When is Apple Arcade coming out

Pros & Cons: is Apple Arcade a boon for the gaming market?

Article from Mac & i issue 5/2019, p. 7


In my eyes, Apple Arcade is a huge win. You can play as much as you want on the service. Thanks to the clear price structure, nobody has to weigh up whether a game is worth the money. From a short jump and run to an epic adventure, everything is included. A good 100 titles are expected to appear this fall.

The flat rate also puts an end to annoying freemium games and overpriced in-app purchases. Gone are the days when you had to pay for virtual diamonds, weapons or additional characters in a supposedly free game in order to get ahead. The whole family can play with the subscription for pocket money. Parents don't have to worry if their offspring is playing unsupervised on the iPad: All titles in Arcade are prepared in a child-friendly manner.

Even game developers who have only smiled at Apple so far are likely to be very interested in offering their apps on Apple Arcade. If a game makes it into the handpicked selection of the subscription service, Apple beats the drum for it and gives the developers a huge reach. Because the service runs on all major Apple platforms: from the iPhone to the Mac. Apple not only provides the sales platform, but also pays an advance for each exclusive title, as you can hear. Smaller studios can work on the games in peace and quiet and do not have to think about future financing. For larger studios, probably more will come out. If Apple Arcade wasn't worth it, well-known names such as Capcom, Lego or Sega would certainly not be on board.

Apple probably also pays monthly royalties. This gives developers enough incentive to maintain older titles and develop additional content later. In a full-price game, however, you would have to factor in the development costs and bug fixes. (hze)


For app developers, Apple Arcade is of course an offer that they cannot refuse - after all, it makes their games clearly visible on millions of devices. With this, Apple appears again as curator. Even in the normal App Store, titles that contradict the guidelines are rejected. Of course, Apple wants to keep as many Arcade subscribers as possible over the long term. But the offer must not offend. Apple is likely to influence manufacturers from the outset to please leave out sharp-tongued, political or otherwise risky game content.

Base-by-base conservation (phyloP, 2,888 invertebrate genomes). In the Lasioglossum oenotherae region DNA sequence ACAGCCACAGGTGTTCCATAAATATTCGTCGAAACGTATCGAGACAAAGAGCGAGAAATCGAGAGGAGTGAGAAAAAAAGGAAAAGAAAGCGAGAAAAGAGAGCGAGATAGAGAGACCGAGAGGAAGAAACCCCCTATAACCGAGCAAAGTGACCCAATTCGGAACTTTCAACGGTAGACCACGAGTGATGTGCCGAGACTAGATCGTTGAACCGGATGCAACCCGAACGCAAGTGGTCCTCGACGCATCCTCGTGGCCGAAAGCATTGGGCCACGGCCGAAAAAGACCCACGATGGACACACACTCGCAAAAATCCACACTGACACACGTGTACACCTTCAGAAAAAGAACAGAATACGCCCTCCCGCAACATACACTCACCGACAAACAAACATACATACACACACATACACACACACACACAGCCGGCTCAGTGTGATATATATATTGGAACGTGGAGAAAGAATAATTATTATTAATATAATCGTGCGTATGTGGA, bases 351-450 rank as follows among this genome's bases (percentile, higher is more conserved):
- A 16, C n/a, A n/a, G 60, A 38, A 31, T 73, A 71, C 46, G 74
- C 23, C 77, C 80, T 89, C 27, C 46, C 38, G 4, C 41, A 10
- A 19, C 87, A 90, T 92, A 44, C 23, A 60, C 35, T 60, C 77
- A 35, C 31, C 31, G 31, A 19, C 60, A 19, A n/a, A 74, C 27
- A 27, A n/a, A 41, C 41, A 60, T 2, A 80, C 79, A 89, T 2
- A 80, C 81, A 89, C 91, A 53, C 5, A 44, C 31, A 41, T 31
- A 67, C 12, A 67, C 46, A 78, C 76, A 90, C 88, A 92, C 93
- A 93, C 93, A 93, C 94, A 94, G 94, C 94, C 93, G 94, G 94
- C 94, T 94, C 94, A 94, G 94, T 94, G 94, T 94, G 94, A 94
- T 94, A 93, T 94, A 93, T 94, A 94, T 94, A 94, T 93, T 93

Buy games are already a rarity in the App Store - Apple has caused ruinous competition with its focus on in-app purchases. We will soon see a two-tier app store: well-produced games with mass-compatible content in Arcade on the one hand, ad-financed free titles infected by in-app purchases with a programmed addiction factor on the other. In between there is hardly any space for experiments. It is precisely these gems that play with the medium and its possibilities that make a gaming platform so attractive to me.

The players will be counting: prefer a large, constantly growing selection by subscription than regularly deciding on a 5 euro title. The decision to subscribe could soon take revenge. On the one hand, the multiplayer mode only works via the Game Center. If the apple is missing on the device, it must not be on the playground. On the other hand: If the subscription expires, the game is gone, along with saved games and own creations. Many players invest a lot of time in their characters, virtual dwellings or their own levels. And if Apple and game developers fall out, no matter how many months you have paid off - the game disappears anyway. (imj)

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